What does the resignation of the President of the World Bank mean?

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The twelfth president of the organization announced his resignation to start working in a private firm, what will happen now?

What does the resignation of the President of the World Bank mean?

Jim Yong Kim, president of the World Bank since 2012, announced this week his retirement from one of the most important positions in the economy and development. Born in South Korea but raised in the United States, Jim Yong Kim held positions in several Ivy League universities, becoming president of Dartmouth College from 2009 to 2012, from where he went to the largest development bank in the world.

Leer en español: ¿Qué significa la renuncia del presidente del Banco Mundial?

After almost six years in the institution, Kim announced that he would go to work for a New York investment fund: Global Infrastructure Partners, whose business, according to the World Bank, focuses on increasing investment for infrastructure in developing countries. Just last year, Jim Yong Kim was re-elected to serve as president of the World Bank until 2022.

In a note to his team, published by The Financial Times, Kim said he intends to continue his fight to eradicate poverty and promote development, only from the private sector.

"The opportunity to work in the private sector was unexpected, but I have concluded that this is the path through which I will be able to have the greatest impact in global issues of first importance, such as climate change and the infrastructure deficit in emerging economies".

A possible conflict of interest?

The sudden retirement of Kim supposes a series of problems. For him, moving to the infrastructure and development sector from a private firm means a strong conflict of interest with the World Bank, which is the largest lender within that same field.

As a measure to mitigate the effects of a possible conflict of interest, Global Infrastructure Partners will forbid Jim Yong Kim to deal with the World Bank in any dimension during his first year in office.

A difficult succession

As of February 1, when Jim Yong Kim retires, the current executive director of the organization, Kristalina Georgieva, will assume the chair temporarily. The Bulgarian, although from a temporary position, stands out for being the first woman in this position.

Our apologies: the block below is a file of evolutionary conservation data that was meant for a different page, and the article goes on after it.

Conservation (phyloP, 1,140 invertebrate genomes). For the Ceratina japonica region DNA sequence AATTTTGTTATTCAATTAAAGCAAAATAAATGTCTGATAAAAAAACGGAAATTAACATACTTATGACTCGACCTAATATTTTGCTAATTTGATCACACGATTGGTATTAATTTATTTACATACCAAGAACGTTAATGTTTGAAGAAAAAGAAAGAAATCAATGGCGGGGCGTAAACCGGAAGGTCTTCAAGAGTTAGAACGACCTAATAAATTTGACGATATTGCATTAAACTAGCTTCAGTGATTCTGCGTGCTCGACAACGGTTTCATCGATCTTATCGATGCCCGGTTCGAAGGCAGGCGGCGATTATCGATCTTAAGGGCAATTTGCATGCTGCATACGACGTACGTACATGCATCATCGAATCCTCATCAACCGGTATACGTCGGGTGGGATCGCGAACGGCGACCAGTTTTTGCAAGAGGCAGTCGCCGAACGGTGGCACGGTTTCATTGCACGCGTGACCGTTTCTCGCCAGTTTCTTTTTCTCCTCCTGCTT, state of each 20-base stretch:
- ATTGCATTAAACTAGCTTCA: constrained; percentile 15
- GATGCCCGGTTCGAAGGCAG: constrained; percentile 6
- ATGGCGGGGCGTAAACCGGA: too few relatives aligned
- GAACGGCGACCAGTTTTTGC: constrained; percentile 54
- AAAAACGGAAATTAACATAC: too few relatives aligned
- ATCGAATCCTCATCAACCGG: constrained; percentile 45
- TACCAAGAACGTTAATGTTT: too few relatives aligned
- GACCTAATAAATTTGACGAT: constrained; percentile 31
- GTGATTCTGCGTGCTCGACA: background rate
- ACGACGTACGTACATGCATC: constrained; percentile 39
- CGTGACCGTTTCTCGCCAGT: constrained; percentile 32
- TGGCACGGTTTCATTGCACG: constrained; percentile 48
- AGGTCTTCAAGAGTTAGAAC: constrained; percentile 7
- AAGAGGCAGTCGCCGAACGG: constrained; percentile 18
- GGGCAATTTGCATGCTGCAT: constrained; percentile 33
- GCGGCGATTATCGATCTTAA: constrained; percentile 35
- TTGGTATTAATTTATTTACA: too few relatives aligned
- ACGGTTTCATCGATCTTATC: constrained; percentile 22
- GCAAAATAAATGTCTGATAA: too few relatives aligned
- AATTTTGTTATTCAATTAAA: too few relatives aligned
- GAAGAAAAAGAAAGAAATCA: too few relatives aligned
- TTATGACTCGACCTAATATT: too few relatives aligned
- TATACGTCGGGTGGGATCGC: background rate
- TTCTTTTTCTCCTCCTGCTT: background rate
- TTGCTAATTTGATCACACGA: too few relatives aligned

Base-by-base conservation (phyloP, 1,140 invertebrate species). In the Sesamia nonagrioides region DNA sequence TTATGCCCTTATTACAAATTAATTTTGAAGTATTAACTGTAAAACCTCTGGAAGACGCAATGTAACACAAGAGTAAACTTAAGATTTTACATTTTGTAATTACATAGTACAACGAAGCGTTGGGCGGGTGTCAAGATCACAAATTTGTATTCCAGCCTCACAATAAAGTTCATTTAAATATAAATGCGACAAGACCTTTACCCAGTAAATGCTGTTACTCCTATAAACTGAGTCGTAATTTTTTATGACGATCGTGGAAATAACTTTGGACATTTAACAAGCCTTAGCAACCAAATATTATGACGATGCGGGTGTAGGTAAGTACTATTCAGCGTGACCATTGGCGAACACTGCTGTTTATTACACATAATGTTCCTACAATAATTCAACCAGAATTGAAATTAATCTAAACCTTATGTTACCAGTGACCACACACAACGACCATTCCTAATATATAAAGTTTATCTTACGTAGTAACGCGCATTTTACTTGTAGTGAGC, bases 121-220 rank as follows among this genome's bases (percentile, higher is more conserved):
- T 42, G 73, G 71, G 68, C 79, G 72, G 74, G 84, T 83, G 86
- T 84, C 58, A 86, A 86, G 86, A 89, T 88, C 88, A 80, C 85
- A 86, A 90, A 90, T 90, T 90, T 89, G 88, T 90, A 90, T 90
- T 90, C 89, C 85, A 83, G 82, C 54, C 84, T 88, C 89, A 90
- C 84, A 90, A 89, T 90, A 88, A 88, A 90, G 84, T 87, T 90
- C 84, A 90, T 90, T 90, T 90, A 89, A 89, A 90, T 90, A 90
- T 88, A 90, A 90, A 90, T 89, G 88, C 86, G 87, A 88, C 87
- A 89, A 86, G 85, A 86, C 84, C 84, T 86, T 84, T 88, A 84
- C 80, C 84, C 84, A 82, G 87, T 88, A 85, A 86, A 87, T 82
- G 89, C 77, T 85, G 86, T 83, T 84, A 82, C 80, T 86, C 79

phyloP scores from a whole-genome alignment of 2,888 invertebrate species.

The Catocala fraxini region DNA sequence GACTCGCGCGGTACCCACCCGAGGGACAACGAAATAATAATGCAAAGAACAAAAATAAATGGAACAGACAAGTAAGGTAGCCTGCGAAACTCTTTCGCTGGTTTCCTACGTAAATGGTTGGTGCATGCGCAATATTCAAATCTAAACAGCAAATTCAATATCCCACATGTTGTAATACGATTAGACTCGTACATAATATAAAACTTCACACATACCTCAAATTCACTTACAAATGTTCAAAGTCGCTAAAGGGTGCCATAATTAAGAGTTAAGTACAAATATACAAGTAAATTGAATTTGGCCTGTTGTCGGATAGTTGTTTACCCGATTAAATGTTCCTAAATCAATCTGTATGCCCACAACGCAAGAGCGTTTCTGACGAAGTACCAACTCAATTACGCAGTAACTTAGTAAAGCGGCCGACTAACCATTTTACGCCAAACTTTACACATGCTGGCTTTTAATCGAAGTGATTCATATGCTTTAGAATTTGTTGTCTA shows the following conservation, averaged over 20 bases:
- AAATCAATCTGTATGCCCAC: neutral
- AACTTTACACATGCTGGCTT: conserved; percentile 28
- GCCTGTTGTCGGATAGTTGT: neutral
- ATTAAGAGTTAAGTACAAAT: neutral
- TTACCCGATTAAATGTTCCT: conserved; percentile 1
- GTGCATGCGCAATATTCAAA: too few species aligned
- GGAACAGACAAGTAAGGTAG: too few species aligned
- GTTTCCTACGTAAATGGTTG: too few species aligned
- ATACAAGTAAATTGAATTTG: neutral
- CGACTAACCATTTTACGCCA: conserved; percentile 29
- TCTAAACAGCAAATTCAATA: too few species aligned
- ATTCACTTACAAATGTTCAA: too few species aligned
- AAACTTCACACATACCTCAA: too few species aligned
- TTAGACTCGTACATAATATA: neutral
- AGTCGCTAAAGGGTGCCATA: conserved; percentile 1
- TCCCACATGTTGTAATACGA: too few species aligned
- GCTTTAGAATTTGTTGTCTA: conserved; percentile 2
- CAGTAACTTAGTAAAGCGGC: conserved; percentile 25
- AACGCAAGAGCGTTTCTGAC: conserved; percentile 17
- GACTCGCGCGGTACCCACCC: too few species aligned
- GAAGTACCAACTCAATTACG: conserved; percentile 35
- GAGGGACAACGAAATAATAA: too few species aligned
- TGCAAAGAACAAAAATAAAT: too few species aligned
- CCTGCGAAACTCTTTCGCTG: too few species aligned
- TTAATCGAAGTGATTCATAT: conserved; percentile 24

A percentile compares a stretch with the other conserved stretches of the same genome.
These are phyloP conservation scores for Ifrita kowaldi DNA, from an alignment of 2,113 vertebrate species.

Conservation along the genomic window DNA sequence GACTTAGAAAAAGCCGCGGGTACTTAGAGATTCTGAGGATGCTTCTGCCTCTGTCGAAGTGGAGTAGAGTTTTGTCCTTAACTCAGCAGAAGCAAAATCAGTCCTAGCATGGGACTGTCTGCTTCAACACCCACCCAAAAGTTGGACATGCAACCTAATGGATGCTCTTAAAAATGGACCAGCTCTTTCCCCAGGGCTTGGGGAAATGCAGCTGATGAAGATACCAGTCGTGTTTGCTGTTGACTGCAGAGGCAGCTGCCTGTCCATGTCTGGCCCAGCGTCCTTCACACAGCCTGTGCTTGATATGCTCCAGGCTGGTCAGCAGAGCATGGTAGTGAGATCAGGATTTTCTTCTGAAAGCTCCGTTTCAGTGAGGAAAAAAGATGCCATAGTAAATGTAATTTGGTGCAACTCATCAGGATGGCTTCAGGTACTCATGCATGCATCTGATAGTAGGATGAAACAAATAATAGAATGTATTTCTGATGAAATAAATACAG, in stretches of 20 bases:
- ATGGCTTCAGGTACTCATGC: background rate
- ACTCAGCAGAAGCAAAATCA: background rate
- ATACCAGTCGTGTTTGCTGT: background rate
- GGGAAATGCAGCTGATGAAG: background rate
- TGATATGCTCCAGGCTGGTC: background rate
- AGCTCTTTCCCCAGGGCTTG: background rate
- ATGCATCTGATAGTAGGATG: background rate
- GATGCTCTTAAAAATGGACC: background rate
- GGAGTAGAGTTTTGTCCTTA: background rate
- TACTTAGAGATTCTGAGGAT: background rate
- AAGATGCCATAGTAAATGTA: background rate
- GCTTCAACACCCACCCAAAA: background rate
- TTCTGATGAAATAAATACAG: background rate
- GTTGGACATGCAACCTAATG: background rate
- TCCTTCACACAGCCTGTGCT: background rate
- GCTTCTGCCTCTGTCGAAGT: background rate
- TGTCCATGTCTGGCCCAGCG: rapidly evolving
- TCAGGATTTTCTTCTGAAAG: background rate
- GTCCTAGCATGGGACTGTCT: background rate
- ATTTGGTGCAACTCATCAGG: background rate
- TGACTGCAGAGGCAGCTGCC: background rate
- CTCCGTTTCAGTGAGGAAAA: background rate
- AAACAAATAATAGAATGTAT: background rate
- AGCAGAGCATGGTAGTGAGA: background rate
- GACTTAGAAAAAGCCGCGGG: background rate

Georgieva's position is probably temporary, since the president of the World Bank has always been chosen by the United States, has been a majority investor of the bank, and has always been a citizen of this country.

However, during the Trump era, it will be difficult to predict who will permanently succeed Jim Yong Kim.

Since his days as a candidate, Donald Trump has been skeptical about the role of multilateral organizations such as the World Bank. For that reason, Kim's retirement is likely to motivate critics of the current operation of the bank to mobilize to break the dominion that the United States holds over the institution.

For Trump, on the other hand, the election should not be underestimated, since a quick and forceful appointment can make the difference when guaranteeing the power of his country through the World Bank, at least during the next five years, the duration of a presidency in this organization.

China, who is frequently involved in projects with the World Bank, is currently the third contributor to the institution, which translates into the third highest number of votes within the same.

Read also: China will become the world's largest economy

He could use this break to press reforms, because a Republican-style appointment could hurt both its projections of power through the Bank, and its own development, to which the World Bank has contributed significantly.

"If the Trump administration leaves with a credible candidate, the succession process could turn out to be simple. If not, the duopoly of the United States and Europe on the World Bank and the International Monetary Fund could be put to the test", told Brad Setser, of the Council on Foreign Relations, to The Financial Times.


LatinAmerican Post | Pedro Bernal

Translated from "¿Qué significa la renuncia del presidente del Banco Mundial?"

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